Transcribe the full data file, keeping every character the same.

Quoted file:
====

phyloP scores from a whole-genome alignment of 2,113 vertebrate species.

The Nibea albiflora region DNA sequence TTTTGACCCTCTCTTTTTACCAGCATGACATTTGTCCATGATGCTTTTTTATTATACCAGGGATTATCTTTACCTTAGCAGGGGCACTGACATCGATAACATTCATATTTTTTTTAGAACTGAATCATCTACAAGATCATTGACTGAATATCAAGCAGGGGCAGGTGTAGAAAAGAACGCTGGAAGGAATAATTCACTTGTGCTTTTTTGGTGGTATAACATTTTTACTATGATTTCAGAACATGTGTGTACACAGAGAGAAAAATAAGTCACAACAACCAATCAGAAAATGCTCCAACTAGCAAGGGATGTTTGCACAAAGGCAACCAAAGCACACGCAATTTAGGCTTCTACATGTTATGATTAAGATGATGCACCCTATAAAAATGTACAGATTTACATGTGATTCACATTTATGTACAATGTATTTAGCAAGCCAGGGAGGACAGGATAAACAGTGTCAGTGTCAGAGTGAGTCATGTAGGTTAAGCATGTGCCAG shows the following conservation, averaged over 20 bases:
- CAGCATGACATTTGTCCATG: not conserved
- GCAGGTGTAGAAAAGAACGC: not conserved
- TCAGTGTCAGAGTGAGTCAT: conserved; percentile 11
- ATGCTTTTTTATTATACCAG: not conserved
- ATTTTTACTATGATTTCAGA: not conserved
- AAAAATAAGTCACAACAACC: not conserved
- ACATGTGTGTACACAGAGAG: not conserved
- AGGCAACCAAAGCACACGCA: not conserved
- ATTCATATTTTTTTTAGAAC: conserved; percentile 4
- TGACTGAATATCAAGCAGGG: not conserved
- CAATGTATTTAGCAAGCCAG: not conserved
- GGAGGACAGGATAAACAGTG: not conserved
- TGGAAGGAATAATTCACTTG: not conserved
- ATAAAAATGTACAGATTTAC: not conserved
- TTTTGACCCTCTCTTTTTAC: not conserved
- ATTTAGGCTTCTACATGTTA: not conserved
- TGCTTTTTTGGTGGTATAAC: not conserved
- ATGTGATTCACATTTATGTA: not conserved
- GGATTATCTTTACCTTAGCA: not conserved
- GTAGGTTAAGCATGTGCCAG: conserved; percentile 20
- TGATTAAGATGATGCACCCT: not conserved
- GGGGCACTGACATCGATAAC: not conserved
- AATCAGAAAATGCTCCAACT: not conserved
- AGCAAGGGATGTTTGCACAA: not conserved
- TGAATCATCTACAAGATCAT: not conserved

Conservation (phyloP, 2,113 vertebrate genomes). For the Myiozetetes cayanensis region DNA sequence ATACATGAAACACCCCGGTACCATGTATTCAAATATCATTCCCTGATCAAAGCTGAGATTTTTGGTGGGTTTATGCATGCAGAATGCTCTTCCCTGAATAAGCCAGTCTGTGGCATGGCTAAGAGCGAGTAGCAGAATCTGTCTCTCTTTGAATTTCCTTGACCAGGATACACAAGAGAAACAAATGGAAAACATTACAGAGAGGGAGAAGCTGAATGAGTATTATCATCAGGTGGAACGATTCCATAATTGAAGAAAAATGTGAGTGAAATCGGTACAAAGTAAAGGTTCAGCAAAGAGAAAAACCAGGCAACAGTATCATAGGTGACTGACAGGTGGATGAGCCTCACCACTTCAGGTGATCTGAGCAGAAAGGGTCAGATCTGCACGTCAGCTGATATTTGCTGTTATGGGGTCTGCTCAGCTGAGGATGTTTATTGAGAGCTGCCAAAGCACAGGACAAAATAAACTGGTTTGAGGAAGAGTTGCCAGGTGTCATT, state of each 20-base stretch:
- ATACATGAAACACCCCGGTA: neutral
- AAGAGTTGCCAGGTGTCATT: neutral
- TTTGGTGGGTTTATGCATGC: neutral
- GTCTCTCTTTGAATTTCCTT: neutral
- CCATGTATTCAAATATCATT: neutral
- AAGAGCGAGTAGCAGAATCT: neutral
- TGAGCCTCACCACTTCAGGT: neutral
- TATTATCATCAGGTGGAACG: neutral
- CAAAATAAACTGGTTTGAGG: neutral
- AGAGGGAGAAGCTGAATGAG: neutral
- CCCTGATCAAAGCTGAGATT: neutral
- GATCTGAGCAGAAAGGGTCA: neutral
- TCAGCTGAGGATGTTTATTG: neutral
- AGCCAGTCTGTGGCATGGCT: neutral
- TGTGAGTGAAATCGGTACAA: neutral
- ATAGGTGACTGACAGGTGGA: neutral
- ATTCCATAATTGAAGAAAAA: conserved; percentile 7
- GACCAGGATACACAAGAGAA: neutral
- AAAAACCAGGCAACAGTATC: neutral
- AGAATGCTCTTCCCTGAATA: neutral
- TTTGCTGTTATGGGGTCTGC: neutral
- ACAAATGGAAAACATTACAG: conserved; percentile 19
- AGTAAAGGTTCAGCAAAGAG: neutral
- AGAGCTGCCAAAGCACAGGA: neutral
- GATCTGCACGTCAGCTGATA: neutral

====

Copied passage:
phyloP scores from a whole-genome alignment of 2,113 vertebrate species.

The Nibea albiflora region DNA sequence TTTTGACCCTCTCTTTTTACCAGCATGACATTTGTCCATGATGCTTTTTTATTATACCAGGGATTATCTTTACCTTAGCAGGGGCACTGACATCGATAACATTCATATTTTTTTTAGAACTGAATCATCTACAAGATCATTGACTGAATATCAAGCAGGGGCAGGTGTAGAAAAGAACGCTGGAAGGAATAATTCACTTGTGCTTTTTTGGTGGTATAACATTTTTACTATGATTTCAGAACATGTGTGTACACAGAGAGAAAAATAAGTCACAACAACCAATCAGAAAATGCTCCAACTAGCAAGGGATGTTTGCACAAAGGCAACCAAAGCACACGCAATTTAGGCTTCTACATGTTATGATTAAGATGATGCACCCTATAAAAATGTACAGATTTACATGTGATTCACATTTATGTACAATGTATTTAGCAAGCCAGGGAGGACAGGATAAACAGTGTCAGTGTCAGAGTGAGTCATGTAGGTTAAGCATGTGCCAG shows the following conservation, averaged over 20 bases:
- CAGCATGACATTTGTCCATG: not conserved
- GCAGGTGTAGAAAAGAACGC: not conserved
- TCAGTGTCAGAGTGAGTCAT: conserved; percentile 11
- ATGCTTTTTTATTATACCAG: not conserved
- ATTTTTACTATGATTTCAGA: not conserved
- AAAAATAAGTCACAACAACC: not conserved
- ACATGTGTGTACACAGAGAG: not conserved
- AGGCAACCAAAGCACACGCA: not conserved
- ATTCATATTTTTTTTAGAAC: conserved; percentile 4
- TGACTGAATATCAAGCAGGG: not conserved
- CAATGTATTTAGCAAGCCAG: not conserved
- GGAGGACAGGATAAACAGTG: not conserved
- TGGAAGGAATAATTCACTTG: not conserved
- ATAAAAATGTACAGATTTAC: not conserved
- TTTTGACCCTCTCTTTTTAC: not conserved
- ATTTAGGCTTCTACATGTTA: not conserved
- TGCTTTTTTGGTGGTATAAC: not conserved
- ATGTGATTCACATTTATGTA: not conserved
- GGATTATCTTTACCTTAGCA: not conserved
- GTAGGTTAAGCATGTGCCAG: conserved; percentile 20
- TGATTAAGATGATGCACCCT: not conserved
- GGGGCACTGACATCGATAAC: not conserved
- AATCAGAAAATGCTCCAACT: not conserved
- AGCAAGGGATGTTTGCACAA: not conserved
- TGAATCATCTACAAGATCAT: not conserved

Conservation (phyloP, 2,113 vertebrate genomes). For the Myiozetetes cayanensis region DNA sequence ATACATGAAACACCCCGGTACCATGTATTCAAATATCATTCCCTGATCAAAGCTGAGATTTTTGGTGGGTTTATGCATGCAGAATGCTCTTCCCTGAATAAGCCAGTCTGTGGCATGGCTAAGAGCGAGTAGCAGAATCTGTCTCTCTTTGAATTTCCTTGACCAGGATACACAAGAGAAACAAATGGAAAACATTACAGAGAGGGAGAAGCTGAATGAGTATTATCATCAGGTGGAACGATTCCATAATTGAAGAAAAATGTGAGTGAAATCGGTACAAAGTAAAGGTTCAGCAAAGAGAAAAACCAGGCAACAGTATCATAGGTGACTGACAGGTGGATGAGCCTCACCACTTCAGGTGATCTGAGCAGAAAGGGTCAGATCTGCACGTCAGCTGATATTTGCTGTTATGGGGTCTGCTCAGCTGAGGATGTTTATTGAGAGCTGCCAAAGCACAGGACAAAATAAACTGGTTTGAGGAAGAGTTGCCAGGTGTCATT, state of each 20-base stretch:
- ATACATGAAACACCCCGGTA: neutral
- AAGAGTTGCCAGGTGTCATT: neutral
- TTTGGTGGGTTTATGCATGC: neutral
- GTCTCTCTTTGAATTTCCTT: neutral
- CCATGTATTCAAATATCATT: neutral
- AAGAGCGAGTAGCAGAATCT: neutral
- TGAGCCTCACCACTTCAGGT: neutral
- TATTATCATCAGGTGGAACG: neutral
- CAAAATAAACTGGTTTGAGG: neutral
- AGAGGGAGAAGCTGAATGAG: neutral
- CCCTGATCAAAGCTGAGATT: neutral
- GATCTGAGCAGAAAGGGTCA: neutral
- TCAGCTGAGGATGTTTATTG: neutral
- AGCCAGTCTGTGGCATGGCT: neutral
- TGTGAGTGAAATCGGTACAA: neutral
- ATAGGTGACTGACAGGTGGA: neutral
- ATTCCATAATTGAAGAAAAA: conserved; percentile 7
- GACCAGGATACACAAGAGAA: neutral
- AAAAACCAGGCAACAGTATC: neutral
- AGAATGCTCTTCCCTGAATA: neutral
- TTTGCTGTTATGGGGTCTGC: neutral
- ACAAATGGAAAACATTACAG: conserved; percentile 19
- AGTAAAGGTTCAGCAAAGAG: neutral
- AGAGCTGCCAAAGCACAGGA: neutral
- GATCTGCACGTCAGCTGATA: neutral